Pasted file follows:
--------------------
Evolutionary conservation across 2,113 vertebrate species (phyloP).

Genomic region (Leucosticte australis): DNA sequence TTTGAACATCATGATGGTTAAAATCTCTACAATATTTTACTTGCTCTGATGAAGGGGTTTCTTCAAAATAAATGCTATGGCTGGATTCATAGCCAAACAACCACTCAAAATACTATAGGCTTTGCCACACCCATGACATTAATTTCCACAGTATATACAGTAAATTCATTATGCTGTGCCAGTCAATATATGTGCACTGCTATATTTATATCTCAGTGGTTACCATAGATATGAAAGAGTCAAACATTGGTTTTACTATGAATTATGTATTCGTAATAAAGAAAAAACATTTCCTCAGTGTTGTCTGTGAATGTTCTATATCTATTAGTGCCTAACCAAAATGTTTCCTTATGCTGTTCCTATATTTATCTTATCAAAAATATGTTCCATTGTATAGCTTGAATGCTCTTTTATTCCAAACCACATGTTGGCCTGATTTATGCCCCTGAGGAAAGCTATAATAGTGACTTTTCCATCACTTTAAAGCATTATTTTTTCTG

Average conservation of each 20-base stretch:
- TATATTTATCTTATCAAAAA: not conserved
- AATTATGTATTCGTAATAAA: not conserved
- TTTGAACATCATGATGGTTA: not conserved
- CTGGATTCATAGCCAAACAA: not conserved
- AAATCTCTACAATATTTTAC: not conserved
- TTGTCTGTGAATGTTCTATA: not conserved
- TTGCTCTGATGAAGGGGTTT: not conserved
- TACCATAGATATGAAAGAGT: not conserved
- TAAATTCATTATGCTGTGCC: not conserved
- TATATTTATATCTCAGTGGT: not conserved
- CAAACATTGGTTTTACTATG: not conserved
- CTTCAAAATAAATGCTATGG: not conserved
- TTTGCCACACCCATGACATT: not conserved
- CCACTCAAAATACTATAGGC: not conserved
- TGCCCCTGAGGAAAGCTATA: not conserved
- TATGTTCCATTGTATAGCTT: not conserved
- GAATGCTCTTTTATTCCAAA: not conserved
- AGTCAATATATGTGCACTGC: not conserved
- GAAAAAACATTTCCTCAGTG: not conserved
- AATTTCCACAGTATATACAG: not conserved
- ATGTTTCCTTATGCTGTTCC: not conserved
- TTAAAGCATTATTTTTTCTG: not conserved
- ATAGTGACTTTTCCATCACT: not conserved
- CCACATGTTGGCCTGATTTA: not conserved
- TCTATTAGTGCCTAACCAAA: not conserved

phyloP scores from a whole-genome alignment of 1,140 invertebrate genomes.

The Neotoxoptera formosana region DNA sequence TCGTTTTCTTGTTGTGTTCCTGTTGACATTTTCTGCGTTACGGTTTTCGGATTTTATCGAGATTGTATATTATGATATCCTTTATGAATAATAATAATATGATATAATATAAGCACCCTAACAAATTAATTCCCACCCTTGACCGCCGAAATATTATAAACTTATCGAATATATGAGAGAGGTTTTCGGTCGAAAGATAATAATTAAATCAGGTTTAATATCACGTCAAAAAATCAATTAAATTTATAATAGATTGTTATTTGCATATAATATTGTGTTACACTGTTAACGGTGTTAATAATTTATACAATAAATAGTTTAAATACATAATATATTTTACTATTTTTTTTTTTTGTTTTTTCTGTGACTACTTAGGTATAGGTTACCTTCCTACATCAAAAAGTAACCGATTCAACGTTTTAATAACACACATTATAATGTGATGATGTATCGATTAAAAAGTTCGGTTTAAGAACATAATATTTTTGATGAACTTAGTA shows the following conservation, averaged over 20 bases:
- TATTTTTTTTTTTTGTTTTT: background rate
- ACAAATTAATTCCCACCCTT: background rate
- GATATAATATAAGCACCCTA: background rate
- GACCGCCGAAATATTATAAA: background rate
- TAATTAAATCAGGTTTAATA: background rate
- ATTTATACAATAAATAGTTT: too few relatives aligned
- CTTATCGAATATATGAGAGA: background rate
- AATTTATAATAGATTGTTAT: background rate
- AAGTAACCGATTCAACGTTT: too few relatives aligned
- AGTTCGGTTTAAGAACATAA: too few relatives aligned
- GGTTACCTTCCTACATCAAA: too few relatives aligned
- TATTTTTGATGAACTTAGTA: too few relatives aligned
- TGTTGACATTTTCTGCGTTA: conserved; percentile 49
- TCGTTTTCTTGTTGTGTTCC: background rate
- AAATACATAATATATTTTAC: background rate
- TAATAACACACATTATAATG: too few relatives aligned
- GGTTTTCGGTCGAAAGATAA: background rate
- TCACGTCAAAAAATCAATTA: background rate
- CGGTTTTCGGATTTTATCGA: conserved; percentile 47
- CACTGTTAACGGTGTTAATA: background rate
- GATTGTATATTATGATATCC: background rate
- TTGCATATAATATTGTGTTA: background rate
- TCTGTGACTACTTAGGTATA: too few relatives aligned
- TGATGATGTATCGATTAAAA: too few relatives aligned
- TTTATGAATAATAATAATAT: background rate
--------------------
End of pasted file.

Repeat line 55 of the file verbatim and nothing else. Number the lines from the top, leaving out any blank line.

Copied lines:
- TTTATGAATAATAATAATAT: background rate